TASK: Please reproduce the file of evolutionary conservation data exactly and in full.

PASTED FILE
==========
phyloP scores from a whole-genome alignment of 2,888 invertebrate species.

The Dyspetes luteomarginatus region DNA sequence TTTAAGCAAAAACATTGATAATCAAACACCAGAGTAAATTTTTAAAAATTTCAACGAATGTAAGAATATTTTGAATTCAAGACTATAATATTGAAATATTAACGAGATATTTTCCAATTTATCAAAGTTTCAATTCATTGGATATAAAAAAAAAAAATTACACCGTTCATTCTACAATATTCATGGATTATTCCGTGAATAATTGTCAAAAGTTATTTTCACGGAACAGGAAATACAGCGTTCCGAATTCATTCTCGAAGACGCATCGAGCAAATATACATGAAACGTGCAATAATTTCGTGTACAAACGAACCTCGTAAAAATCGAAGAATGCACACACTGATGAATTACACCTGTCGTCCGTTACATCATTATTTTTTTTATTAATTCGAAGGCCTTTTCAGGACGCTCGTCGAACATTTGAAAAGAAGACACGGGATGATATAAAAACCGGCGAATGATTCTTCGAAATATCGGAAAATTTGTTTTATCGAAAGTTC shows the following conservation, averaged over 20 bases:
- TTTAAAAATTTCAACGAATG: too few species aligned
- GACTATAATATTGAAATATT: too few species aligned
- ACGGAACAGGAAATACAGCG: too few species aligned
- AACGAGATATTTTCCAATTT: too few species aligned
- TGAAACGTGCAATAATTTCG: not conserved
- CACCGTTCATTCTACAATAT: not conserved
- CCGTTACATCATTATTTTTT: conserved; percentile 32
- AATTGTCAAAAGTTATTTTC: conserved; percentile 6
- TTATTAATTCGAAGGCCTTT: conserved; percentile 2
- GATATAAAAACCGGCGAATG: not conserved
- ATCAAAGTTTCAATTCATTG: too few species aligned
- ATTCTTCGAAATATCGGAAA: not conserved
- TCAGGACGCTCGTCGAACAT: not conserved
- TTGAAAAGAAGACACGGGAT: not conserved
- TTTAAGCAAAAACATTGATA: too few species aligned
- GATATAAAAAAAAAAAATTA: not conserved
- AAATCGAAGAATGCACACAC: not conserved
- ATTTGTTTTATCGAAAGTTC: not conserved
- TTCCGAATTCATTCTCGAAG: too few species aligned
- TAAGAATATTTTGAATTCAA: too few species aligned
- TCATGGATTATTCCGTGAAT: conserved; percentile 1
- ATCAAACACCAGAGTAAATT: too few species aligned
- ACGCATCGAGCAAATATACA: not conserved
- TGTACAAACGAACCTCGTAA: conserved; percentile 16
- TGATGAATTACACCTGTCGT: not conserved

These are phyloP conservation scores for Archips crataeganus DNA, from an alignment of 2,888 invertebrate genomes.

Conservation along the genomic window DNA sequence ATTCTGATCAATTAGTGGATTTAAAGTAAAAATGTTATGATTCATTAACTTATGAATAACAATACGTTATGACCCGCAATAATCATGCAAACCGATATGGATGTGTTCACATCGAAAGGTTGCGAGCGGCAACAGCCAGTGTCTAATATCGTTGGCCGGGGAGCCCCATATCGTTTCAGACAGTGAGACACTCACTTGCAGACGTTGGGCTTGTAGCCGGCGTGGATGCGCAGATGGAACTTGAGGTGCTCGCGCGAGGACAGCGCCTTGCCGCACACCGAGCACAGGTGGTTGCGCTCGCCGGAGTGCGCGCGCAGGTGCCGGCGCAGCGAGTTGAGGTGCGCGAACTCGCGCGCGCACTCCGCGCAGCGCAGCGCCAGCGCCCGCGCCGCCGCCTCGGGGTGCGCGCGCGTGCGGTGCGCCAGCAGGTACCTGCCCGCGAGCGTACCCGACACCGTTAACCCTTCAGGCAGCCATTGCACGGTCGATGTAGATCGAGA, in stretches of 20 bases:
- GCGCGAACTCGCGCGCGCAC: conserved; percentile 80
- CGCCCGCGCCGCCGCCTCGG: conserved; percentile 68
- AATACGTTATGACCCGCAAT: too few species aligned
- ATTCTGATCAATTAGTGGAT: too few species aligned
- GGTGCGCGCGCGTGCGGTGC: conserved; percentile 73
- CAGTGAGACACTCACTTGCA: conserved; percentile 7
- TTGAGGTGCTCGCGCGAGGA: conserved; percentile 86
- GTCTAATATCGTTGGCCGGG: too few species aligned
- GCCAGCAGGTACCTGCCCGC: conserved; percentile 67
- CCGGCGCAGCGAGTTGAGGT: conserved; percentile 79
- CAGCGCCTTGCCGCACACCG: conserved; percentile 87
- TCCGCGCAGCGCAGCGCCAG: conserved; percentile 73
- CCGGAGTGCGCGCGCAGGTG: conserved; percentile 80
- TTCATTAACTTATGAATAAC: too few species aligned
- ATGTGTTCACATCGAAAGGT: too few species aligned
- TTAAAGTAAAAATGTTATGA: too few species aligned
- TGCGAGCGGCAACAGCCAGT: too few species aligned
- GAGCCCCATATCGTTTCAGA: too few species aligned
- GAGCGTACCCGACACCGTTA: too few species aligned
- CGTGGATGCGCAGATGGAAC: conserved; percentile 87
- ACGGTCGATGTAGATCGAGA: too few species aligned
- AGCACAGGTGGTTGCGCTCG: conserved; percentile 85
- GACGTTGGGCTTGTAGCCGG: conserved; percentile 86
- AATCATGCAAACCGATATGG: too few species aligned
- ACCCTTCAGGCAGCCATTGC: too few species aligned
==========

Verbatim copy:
phyloP scores from a whole-genome alignment of 2,888 invertebrate species.

The Dyspetes luteomarginatus region DNA sequence TTTAAGCAAAAACATTGATAATCAAACACCAGAGTAAATTTTTAAAAATTTCAACGAATGTAAGAATATTTTGAATTCAAGACTATAATATTGAAATATTAACGAGATATTTTCCAATTTATCAAAGTTTCAATTCATTGGATATAAAAAAAAAAAATTACACCGTTCATTCTACAATATTCATGGATTATTCCGTGAATAATTGTCAAAAGTTATTTTCACGGAACAGGAAATACAGCGTTCCGAATTCATTCTCGAAGACGCATCGAGCAAATATACATGAAACGTGCAATAATTTCGTGTACAAACGAACCTCGTAAAAATCGAAGAATGCACACACTGATGAATTACACCTGTCGTCCGTTACATCATTATTTTTTTTATTAATTCGAAGGCCTTTTCAGGACGCTCGTCGAACATTTGAAAAGAAGACACGGGATGATATAAAAACCGGCGAATGATTCTTCGAAATATCGGAAAATTTGTTTTATCGAAAGTTC shows the following conservation, averaged over 20 bases:
- TTTAAAAATTTCAACGAATG: too few species aligned
- GACTATAATATTGAAATATT: too few species aligned
- ACGGAACAGGAAATACAGCG: too few species aligned
- AACGAGATATTTTCCAATTT: too few species aligned
- TGAAACGTGCAATAATTTCG: not conserved
- CACCGTTCATTCTACAATAT: not conserved
- CCGTTACATCATTATTTTTT: conserved; percentile 32
- AATTGTCAAAAGTTATTTTC: conserved; percentile 6
- TTATTAATTCGAAGGCCTTT: conserved; percentile 2
- GATATAAAAACCGGCGAATG: not conserved
- ATCAAAGTTTCAATTCATTG: too few species aligned
- ATTCTTCGAAATATCGGAAA: not conserved
- TCAGGACGCTCGTCGAACAT: not conserved
- TTGAAAAGAAGACACGGGAT: not conserved
- TTTAAGCAAAAACATTGATA: too few species aligned
- GATATAAAAAAAAAAAATTA: not conserved
- AAATCGAAGAATGCACACAC: not conserved
- ATTTGTTTTATCGAAAGTTC: not conserved
- TTCCGAATTCATTCTCGAAG: too few species aligned
- TAAGAATATTTTGAATTCAA: too few species aligned
- TCATGGATTATTCCGTGAAT: conserved; percentile 1
- ATCAAACACCAGAGTAAATT: too few species aligned
- ACGCATCGAGCAAATATACA: not conserved
- TGTACAAACGAACCTCGTAA: conserved; percentile 16
- TGATGAATTACACCTGTCGT: not conserved

These are phyloP conservation scores for Archips crataeganus DNA, from an alignment of 2,888 invertebrate genomes.

Conservation along the genomic window DNA sequence ATTCTGATCAATTAGTGGATTTAAAGTAAAAATGTTATGATTCATTAACTTATGAATAACAATACGTTATGACCCGCAATAATCATGCAAACCGATATGGATGTGTTCACATCGAAAGGTTGCGAGCGGCAACAGCCAGTGTCTAATATCGTTGGCCGGGGAGCCCCATATCGTTTCAGACAGTGAGACACTCACTTGCAGACGTTGGGCTTGTAGCCGGCGTGGATGCGCAGATGGAACTTGAGGTGCTCGCGCGAGGACAGCGCCTTGCCGCACACCGAGCACAGGTGGTTGCGCTCGCCGGAGTGCGCGCGCAGGTGCCGGCGCAGCGAGTTGAGGTGCGCGAACTCGCGCGCGCACTCCGCGCAGCGCAGCGCCAGCGCCCGCGCCGCCGCCTCGGGGTGCGCGCGCGTGCGGTGCGCCAGCAGGTACCTGCCCGCGAGCGTACCCGACACCGTTAACCCTTCAGGCAGCCATTGCACGGTCGATGTAGATCGAGA, in stretches of 20 bases:
- GCGCGAACTCGCGCGCGCAC: conserved; percentile 80
- CGCCCGCGCCGCCGCCTCGG: conserved; percentile 68
- AATACGTTATGACCCGCAAT: too few species aligned
- ATTCTGATCAATTAGTGGAT: too few species aligned
- GGTGCGCGCGCGTGCGGTGC: conserved; percentile 73
- CAGTGAGACACTCACTTGCA: conserved; percentile 7
- TTGAGGTGCTCGCGCGAGGA: conserved; percentile 86
- GTCTAATATCGTTGGCCGGG: too few species aligned
- GCCAGCAGGTACCTGCCCGC: conserved; percentile 67
- CCGGCGCAGCGAGTTGAGGT: conserved; percentile 79
- CAGCGCCTTGCCGCACACCG: conserved; percentile 87
- TCCGCGCAGCGCAGCGCCAG: conserved; percentile 73
- CCGGAGTGCGCGCGCAGGTG: conserved; percentile 80
- TTCATTAACTTATGAATAAC: too few species aligned
- ATGTGTTCACATCGAAAGGT: too few species aligned
- TTAAAGTAAAAATGTTATGA: too few species aligned
- TGCGAGCGGCAACAGCCAGT: too few species aligned
- GAGCCCCATATCGTTTCAGA: too few species aligned
- GAGCGTACCCGACACCGTTA: too few species aligned
- CGTGGATGCGCAGATGGAAC: conserved; percentile 87
- ACGGTCGATGTAGATCGAGA: too few species aligned
- AGCACAGGTGGTTGCGCTCG: conserved; percentile 85
- GACGTTGGGCTTGTAGCCGG: conserved; percentile 86
- AATCATGCAAACCGATATGG: too few species aligned
- ACCCTTCAGGCAGCCATTGC: too few species aligned